( Originally Published Early 1900's )
We pursued our way, and came, by and by, to the foot of the high hill on which stands Perugia, and which is so long and steep that Gaetano took a yoke of oxen to aid his horses in the ascent. We all, except my wife, walked a part of the way up, and I myself, with my companion, kept on even to the city gate, a distance, I should think, of two or three miles, at least. The lower part of the road was on the edge of the hill, with a narrow valley on our left; and as the sun had now broken out, its verdure and fertility, its foliage and cultivation, shone forth in miraculous beauty, as green as England, as bright as only Italy.
Perugia appeared above us, crowning a mighty hill, the most picturesque of cities; and the higher we ascended, the more the view opened before us, as we looked back on the course that we had traversed, and saw the wide valley, sweeping down and spreading out, bounded afar by mountains, and sleeping in sun and shadow. No language nor any art of the pencil can give an idea of the scene.
We plunged from the upper city down through some of the strangest passages that ever were called streets; some of them, indeed, being arched all over, and, going down into the unknown darkness, looked like caverns; and we followed one of them doubtfully, till it opened out upon the light. The houses on each side were divided only by a pace or two, and communicated with one another, here and there, by arched passages. They looked very ancient, and may have been inhabited by Etruscan princes, judging from the massiveness of some of the foundation stones. The present inhabitants, nevertheless, are by no means princely—shabby men, and the careworn wives and mothers of the people—one of whom was guiding a child in leading-strings through these antique alleys, where hundreds of generations have trod before those little feet. Finally we came out through a gateway, the same gateway at which we entered last night.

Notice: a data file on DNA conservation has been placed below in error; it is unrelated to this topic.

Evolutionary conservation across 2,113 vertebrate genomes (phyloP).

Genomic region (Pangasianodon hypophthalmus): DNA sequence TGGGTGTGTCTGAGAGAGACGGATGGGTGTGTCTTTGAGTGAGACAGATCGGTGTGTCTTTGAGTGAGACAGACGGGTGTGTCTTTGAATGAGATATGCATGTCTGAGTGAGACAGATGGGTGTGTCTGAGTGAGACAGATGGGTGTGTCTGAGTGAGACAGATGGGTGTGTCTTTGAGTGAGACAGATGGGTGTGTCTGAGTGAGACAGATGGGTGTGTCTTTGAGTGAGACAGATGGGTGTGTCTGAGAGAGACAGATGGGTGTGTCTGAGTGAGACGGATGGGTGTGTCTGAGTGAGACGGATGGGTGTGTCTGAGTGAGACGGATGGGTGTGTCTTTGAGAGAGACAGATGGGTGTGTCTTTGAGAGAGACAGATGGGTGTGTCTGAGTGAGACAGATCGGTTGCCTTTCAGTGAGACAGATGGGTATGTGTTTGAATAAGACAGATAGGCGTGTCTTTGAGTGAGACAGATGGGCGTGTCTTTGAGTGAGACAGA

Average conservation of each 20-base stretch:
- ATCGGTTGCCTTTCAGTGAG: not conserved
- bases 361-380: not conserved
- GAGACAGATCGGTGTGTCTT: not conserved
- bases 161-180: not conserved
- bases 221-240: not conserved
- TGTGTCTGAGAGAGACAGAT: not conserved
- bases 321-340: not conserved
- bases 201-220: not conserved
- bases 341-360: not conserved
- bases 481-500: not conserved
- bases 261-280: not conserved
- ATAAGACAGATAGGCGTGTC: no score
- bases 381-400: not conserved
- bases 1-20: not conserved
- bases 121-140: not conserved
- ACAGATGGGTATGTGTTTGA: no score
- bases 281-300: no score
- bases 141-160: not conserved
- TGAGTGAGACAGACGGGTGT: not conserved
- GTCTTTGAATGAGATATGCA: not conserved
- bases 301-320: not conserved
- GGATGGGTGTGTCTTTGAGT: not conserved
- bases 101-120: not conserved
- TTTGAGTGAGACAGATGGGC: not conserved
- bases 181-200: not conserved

The best part of Perugia, that in which the grand piazzas and the principal public edifices stand, seems to be a nearly level plateau on the summit of the hill; but it is of no very great extent, and the streets rapidly run down-ward on either side. J— and I followed one of these descending streets, and were led a long way by it, till we at last emerged from one of the gates of the city, and had another view of the mountains and valleys, the fertile and sunny wilderness in which this ancient civilization stands.
On the right of the gate there was a rude country path, partly overgrown with grass, bordered by a hedge on one side, and on the other by the gray city wall, at the base of which the tract kept onward. We followed it, hoping that it would lead us to some other gate by which we might reenter the city; but it soon grew so indistinct and broken, that it was evidently on the point of melting into somebody's olive-orchard or wheat-fields or vineyards, all of which lay on the other side of the hedge; and a kindly old woman of whom I inquired told me (if I rightly understood her Italian) that I should find no further passage in that direction. So we turned back, much broiled in the hot sun, and only now and then relieved by the shadow of an angle or a tower.